EPRI report measures consumer interest in electric vehicles

Palo Alto, Calif., July 27, 2010 — Ninety-five percent of people surveyed in Southern California say they would prefer to charge their electric vehicle at home, according to a report from the Electric Power Research Institute.

That and other findings can be found in survey results that characterize consumers’ perceptions of electric vehicle ownership as well as their expectations of electric utilities and associated services.

“We envision that the survey results can be used by utilities and other entities to show clearly customer preferences as they relate to electric drive vehicles,” said Arshad Mansoor, vice president for Power Delivery and Utilization at EPRI. “The decision to buy an electric vehicle is personal, but it will be influenced by public factors such as cost, convenience and the overall performance of the vehicles and the infrastructure we build to serve them.”

The survey, conducted in conjunction with Southern California Edison, found that 62 percent of respondents have a 3-prong, 120-volt outlet that fulfils the basic requirement for home charging: located close to the vehicle, typically in a garage, carport or driveway.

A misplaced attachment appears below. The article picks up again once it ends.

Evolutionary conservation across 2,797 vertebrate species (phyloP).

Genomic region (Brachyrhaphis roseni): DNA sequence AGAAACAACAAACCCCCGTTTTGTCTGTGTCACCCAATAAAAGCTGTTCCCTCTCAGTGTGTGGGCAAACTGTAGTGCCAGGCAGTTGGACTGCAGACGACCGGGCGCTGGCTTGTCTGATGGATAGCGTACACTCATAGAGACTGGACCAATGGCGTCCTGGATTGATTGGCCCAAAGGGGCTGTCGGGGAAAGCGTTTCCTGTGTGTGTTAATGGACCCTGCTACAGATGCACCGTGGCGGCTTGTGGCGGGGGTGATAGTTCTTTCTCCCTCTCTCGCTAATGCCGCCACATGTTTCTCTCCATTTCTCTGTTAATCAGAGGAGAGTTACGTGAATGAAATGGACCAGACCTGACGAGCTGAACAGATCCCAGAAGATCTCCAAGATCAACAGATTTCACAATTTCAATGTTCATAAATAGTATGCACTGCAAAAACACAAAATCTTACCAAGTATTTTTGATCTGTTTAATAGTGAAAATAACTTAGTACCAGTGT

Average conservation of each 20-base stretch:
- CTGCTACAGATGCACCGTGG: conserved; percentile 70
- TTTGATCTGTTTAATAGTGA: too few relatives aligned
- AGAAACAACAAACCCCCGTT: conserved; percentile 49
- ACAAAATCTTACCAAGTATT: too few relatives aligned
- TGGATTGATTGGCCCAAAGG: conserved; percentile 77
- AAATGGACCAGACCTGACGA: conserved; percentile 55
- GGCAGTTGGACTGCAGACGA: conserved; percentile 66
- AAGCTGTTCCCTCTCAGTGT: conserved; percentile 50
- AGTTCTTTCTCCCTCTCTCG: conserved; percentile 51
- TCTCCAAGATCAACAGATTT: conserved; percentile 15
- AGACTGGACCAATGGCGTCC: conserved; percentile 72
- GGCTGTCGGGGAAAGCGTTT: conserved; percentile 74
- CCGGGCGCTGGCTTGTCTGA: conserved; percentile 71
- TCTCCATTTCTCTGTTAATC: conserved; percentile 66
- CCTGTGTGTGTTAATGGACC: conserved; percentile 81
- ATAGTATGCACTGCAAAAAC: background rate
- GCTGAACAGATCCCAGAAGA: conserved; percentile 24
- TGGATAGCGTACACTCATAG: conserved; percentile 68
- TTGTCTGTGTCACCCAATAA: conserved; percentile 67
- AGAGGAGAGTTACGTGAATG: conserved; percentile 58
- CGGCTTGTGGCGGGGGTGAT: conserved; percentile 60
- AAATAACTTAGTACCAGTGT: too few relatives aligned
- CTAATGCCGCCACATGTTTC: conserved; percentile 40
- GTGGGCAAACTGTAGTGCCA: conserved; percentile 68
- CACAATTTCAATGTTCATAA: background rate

For 240-volt charging, about 83 percent report having 240-volt service in their residence, but may require an additional outlet closer to the vehicle.

Public fast-charging availability (for example, a 10-15 minute charge facility) may have a strong influence on PHEV adoption, as two in five hybrid owners and one in three non-hybrid owners say the capability will “definitely” influence their buying decision.

About 75 percent said would pay a 33 percent premium (over the slower, at-home rate) to fast charge. That percentage drops to 30 percent if the relative cost of fast charging is double that of slow charging.

The survey provides insight into four key areas of consumer sentiment:

* At-home and public charging expectations;
* Equipping residences for vehicle charging;

* When, where, and from whom customers expect to get information about electric vehicle ownership; and

* How these factors influence the likelihood of the purchase of an electric-drive vehicle in the next five years.

Looking ahead, EPRI developed the survey for subsequent use by utilities and others to inform local stakeholders about consumers’ perceptions.

Ultimately the aim is to combine survey responses from many areas to provide a more detailed and comprehensive understanding of issues and opportunities related to consumer adoption of electric vehicles.


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